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One of the reasons has to do with the structure of Greek business. You can only shift to exports if your product is “tradable”, as they say. If you own a chain of stores, your customers are only those consumers who live near your stores; you cannot export your services — they are non-tradable But if you are a producer of foods for the stores, then you can also look for clients in other countries, because food can be transported.

Greece had too many businesses in sectors that can only cater to a local market, such as stores. And too few in the type of industry that can sell abroad, such as manufacturing. In good times, being in a non-tradable business meant that you were protected from competition and your margins were safe. But if your one and only market gets into trouble, then this advantage turns into a big problem. You need a lot of time and investment to build new businesses from scratch.

So, our welfare state did not adapt at all, and our organised businesses have been slow to adapt. That is why there are so many poor and so many unemployed five years after the breakout of the crisis.

And yet, at a grassroots level, society has been resilient.

In families we can see the defensive mechanisms that have mitigated the shock, and have helped to avoid disaster.

In personal business initiatives, we can see the creative mechanisms that are shaping a more dynamic future.

Let me put up a slide that shows changes in household income during the crisis. Two types of income have actually grown, while all other sources have plummeted.

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Growth in pensions was driven by early retirement. People in their fifties took the safe option of a steady, even if low, stream of income every month. For many households, pensions are now used to support children or even grandchildren who have no job.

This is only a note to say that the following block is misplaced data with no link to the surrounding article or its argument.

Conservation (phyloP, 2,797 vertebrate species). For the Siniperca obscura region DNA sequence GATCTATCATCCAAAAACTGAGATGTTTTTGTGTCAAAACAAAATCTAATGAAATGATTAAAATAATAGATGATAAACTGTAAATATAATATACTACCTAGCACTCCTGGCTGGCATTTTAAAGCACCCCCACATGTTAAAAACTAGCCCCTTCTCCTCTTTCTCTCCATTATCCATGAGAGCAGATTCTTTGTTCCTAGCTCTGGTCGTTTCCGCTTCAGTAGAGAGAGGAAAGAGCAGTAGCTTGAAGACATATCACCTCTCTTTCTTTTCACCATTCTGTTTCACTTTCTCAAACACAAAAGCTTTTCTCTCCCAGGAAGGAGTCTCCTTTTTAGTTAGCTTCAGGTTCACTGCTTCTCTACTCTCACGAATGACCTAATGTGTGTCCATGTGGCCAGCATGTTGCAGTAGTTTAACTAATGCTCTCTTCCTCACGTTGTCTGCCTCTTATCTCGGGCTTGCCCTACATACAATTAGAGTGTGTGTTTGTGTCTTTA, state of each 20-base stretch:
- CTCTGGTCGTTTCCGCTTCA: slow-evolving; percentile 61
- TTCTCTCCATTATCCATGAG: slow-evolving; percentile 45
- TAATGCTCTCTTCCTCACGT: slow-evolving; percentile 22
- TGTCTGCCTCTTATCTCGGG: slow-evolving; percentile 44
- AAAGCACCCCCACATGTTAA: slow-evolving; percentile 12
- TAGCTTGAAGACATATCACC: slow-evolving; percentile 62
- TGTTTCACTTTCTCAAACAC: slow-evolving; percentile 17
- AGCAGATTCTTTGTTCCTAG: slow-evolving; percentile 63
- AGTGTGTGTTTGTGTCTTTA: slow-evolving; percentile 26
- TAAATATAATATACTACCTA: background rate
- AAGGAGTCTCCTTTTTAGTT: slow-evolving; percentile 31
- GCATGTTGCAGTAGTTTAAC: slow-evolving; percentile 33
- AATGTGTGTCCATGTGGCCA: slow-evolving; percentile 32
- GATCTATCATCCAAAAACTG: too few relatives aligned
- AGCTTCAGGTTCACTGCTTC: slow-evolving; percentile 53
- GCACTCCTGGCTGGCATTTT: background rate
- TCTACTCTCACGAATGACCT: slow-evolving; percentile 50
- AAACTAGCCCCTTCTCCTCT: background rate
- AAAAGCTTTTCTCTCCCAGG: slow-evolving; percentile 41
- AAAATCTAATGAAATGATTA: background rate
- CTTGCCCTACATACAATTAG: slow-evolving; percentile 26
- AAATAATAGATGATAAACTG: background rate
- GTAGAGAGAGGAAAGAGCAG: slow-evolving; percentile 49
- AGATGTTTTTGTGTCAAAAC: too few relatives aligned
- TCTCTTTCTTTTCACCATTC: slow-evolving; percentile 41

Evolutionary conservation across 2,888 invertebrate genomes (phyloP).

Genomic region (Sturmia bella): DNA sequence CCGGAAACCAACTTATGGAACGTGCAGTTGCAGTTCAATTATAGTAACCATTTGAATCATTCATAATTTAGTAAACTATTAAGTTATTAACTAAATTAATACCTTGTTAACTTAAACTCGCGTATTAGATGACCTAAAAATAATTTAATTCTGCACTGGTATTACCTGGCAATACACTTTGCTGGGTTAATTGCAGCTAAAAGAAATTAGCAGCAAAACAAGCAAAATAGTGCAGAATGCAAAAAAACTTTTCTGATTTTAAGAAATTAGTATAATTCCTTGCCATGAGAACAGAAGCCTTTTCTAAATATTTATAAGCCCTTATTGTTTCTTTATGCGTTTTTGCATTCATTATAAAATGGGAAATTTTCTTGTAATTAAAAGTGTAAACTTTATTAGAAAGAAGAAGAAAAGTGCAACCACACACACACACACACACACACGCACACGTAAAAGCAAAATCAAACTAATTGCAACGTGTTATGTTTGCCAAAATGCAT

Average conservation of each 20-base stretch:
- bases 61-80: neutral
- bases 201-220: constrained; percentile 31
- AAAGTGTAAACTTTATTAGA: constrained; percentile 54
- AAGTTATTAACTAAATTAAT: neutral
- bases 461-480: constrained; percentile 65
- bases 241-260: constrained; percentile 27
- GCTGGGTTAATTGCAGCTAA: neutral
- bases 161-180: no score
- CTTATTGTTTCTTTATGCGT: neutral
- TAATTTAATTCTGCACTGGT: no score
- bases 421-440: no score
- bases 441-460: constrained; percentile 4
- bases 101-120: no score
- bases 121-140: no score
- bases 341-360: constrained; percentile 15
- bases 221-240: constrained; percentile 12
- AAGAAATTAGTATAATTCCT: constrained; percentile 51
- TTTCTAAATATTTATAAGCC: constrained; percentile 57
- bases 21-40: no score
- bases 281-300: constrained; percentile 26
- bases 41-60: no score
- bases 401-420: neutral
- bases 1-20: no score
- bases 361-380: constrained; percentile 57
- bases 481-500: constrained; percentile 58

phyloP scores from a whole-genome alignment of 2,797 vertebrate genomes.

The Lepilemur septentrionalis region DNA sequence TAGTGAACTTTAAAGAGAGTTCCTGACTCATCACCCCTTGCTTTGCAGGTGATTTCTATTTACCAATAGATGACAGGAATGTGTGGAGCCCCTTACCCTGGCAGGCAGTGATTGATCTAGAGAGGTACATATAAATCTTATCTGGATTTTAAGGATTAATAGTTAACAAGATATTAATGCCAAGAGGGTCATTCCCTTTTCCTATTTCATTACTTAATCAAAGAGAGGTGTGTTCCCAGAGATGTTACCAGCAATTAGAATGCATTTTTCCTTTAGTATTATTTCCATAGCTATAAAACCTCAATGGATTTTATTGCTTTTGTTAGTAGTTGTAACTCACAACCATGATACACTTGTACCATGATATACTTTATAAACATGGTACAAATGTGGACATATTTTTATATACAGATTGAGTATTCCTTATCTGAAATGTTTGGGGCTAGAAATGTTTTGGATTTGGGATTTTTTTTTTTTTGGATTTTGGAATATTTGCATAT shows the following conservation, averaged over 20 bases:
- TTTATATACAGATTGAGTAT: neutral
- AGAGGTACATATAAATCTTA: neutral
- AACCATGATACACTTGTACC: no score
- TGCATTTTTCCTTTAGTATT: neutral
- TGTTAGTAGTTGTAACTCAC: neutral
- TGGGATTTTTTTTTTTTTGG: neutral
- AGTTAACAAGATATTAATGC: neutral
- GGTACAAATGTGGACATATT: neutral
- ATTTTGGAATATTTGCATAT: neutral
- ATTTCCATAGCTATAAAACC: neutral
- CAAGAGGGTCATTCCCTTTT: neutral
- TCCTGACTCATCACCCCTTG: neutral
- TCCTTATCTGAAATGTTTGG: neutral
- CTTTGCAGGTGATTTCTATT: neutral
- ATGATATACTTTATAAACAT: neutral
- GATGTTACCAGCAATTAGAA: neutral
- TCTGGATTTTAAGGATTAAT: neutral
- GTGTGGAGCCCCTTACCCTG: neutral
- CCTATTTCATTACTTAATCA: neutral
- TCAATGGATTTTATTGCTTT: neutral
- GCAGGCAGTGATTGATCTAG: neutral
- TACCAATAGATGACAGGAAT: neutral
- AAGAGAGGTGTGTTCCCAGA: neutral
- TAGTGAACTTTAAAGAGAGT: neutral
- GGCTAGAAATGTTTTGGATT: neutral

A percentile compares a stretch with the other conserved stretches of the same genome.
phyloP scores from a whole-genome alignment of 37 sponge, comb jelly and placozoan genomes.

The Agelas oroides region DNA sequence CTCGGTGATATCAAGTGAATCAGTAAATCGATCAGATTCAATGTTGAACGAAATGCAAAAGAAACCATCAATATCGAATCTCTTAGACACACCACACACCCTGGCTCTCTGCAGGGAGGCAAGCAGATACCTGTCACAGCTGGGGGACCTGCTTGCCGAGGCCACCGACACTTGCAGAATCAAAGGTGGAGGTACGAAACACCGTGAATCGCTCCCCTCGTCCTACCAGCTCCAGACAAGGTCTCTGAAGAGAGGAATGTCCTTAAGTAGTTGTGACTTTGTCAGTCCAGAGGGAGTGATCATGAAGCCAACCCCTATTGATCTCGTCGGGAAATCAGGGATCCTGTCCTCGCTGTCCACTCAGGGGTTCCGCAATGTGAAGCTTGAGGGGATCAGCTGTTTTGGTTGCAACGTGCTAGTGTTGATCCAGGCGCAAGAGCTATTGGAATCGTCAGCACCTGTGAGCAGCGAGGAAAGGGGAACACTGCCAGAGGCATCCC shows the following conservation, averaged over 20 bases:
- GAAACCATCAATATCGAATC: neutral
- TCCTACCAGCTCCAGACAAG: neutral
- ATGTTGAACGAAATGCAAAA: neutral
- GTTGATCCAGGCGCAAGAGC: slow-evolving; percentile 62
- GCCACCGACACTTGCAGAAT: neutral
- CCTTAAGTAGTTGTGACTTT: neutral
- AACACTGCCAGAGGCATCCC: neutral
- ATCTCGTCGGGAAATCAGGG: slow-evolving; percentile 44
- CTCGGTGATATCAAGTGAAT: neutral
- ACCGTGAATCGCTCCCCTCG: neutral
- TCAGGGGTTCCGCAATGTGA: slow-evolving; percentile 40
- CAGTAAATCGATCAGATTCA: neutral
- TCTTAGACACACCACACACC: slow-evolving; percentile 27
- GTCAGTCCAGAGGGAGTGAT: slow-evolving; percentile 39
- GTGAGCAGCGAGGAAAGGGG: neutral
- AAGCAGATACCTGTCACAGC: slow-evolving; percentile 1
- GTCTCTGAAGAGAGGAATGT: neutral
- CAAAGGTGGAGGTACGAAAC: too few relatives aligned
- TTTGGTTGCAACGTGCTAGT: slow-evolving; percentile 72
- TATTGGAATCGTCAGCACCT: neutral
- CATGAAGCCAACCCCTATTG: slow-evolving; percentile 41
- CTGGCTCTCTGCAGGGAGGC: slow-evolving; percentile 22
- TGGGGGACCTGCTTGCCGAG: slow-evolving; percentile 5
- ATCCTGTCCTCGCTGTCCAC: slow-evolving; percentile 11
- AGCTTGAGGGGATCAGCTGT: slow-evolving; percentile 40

Pooled incomes over two or three generations have always been a characteristic of Greek families. Typically they had a variety of sources such as salaries, some rents, and earnings from a small shop.

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This is a very resilient and flexible institution, and it has underpinned Greece’s high rate of growth over much of the last 60 years. Mass internal migration into cities, mass emigration to Germany, mass inflow into higher education, growth of small tourism businesses, expansion of public sector jobs: all these happened, while families kept together and diversified.

Now pensions have become a defensive cushion for families. But many are also drawing on family resources to get into new productive activity. The table shows that income from agriculture has also grown. This has happened rather quickly, because families that move to the cities twenty years ago never sold their little plots of farmland.

Now some are moving back to the land. They may be the fifty-five year olds who have retired from civil service, and are just supplementing their pension. Or they may be twenty-five year olds with mathematics degrees, who have read about new techniques and have identified new niche products, to be sold to specialist stores in Vienna and London.

New agriculture shows up in statistics already. Other activities don’t, yet, but they are even more promising. In my business, we invest in technology startups.

Five years ago, as the Greek bail-out began, you could not find more than ten teams in Athens that were writing software with a view to the global market. When we started our fund in late 2012, we had set a target to invest in about twenty startups within three years. We had doubts that we would find that number. But the number and the quality of the teams that applied surprised us. We reached our target within two years, and we had to increase the size of our fund to be able to invest in more.

Five years ago, almost every parent would disapprove if a young science graduate tried to found a startup, rather than seek a job as a teacher. Today, most parents realise starting your own company, or going to work for a young company, is a legitimate option.

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The technology ecosystem is booming in Athens. Thousands of people and hundreds of teams are designing or launching products. Workshops happen every day, and competitions every week. Angel investors and collaborative spaces are multiplying. There is a sense of community. People exchange information, teach and learn and network. There is true meritocracy: nobody will reject a good developer because they don’t know their family. Many Greeks who live in Britain, the Netherlands or the US join the teams as advisors or co-founders.